The father-and-son team laid claim to their place in history with the building of the Thames Tunnel, hailed in its day as the eighth wonder of the world. The growth of the port London in the wake of the opening of the first enclosed docks on the Isle of Dogs in 1802 led to warehouses mushrooming on both sides of the river, but there was no means of communicating between them other than by boat. Clearly a physical crossing downstream of London Bridge was needed, but one high enough to allow ships to pass below, like today’s Queen Elizabeth II Bridge on the M25, could not be built with the technology of the day.
It was said that the Assyrian queen Semiramis had a tunnel built beneath the River Euphrates at Babylon, and therefore a tunnel was a possibility. Mine workings in west Cornwall by then had extended beneath the seabed, so the legend was becoming not only a theory but a scientific possibility. In 1802, Robert Vazie and Richard Trevithick announced plans for a shorter tunnel on the comparatively short section of the river between Rotherhithe and Limehouse, the boring of a 5ft-high pilot tunnel on the south bank starting in August 1807.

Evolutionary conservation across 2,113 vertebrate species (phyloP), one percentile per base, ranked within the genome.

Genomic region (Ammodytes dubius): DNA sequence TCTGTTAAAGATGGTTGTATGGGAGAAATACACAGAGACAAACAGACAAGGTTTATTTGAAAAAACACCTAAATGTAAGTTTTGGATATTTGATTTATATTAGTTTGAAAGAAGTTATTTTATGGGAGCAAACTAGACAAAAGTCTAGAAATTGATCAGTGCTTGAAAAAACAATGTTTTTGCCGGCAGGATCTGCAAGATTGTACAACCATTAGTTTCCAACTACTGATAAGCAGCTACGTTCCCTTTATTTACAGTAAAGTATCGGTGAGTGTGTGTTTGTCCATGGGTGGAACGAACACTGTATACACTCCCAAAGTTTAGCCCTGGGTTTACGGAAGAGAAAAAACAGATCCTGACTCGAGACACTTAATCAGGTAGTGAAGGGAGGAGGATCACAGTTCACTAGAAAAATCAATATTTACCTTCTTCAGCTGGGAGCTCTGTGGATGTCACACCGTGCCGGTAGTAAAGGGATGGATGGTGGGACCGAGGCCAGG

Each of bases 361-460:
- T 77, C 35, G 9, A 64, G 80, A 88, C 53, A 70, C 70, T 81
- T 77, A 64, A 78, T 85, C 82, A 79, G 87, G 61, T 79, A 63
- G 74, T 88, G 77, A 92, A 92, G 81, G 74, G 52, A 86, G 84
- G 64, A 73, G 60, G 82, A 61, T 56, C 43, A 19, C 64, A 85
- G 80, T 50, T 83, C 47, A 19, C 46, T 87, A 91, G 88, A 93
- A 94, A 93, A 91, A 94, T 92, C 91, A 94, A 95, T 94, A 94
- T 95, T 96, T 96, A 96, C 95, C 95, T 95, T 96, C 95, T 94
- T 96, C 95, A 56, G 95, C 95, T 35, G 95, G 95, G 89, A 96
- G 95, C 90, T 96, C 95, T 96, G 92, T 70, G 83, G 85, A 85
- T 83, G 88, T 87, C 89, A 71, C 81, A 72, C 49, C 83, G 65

They reached the low tide mark on the north shore six months later, but the project was abandoned with only 200ft to go due to problems caused by quicksand and frequent flooding. In stepped Marc Brunel, who in 1018 patented a tunnelling shield which made safe excavations through water-bearing strata possible. The Duke of Wellington supported Marc Brunel’s scheme to burrow beneath the Thames.
In 1824 the Thames Tunnel Company was formed, with Brunel senior as engineer, and the first shaft was sunk at Rotherhithe on March 2, 1825. Isambard was brought in as acting resident engineer 13 months into the proceedings. On five occasions, the poisonous waters of the Thames, laden with sewage bacteria as at that stage the capital had no proper waste disposal system, broke into the tunnel workings.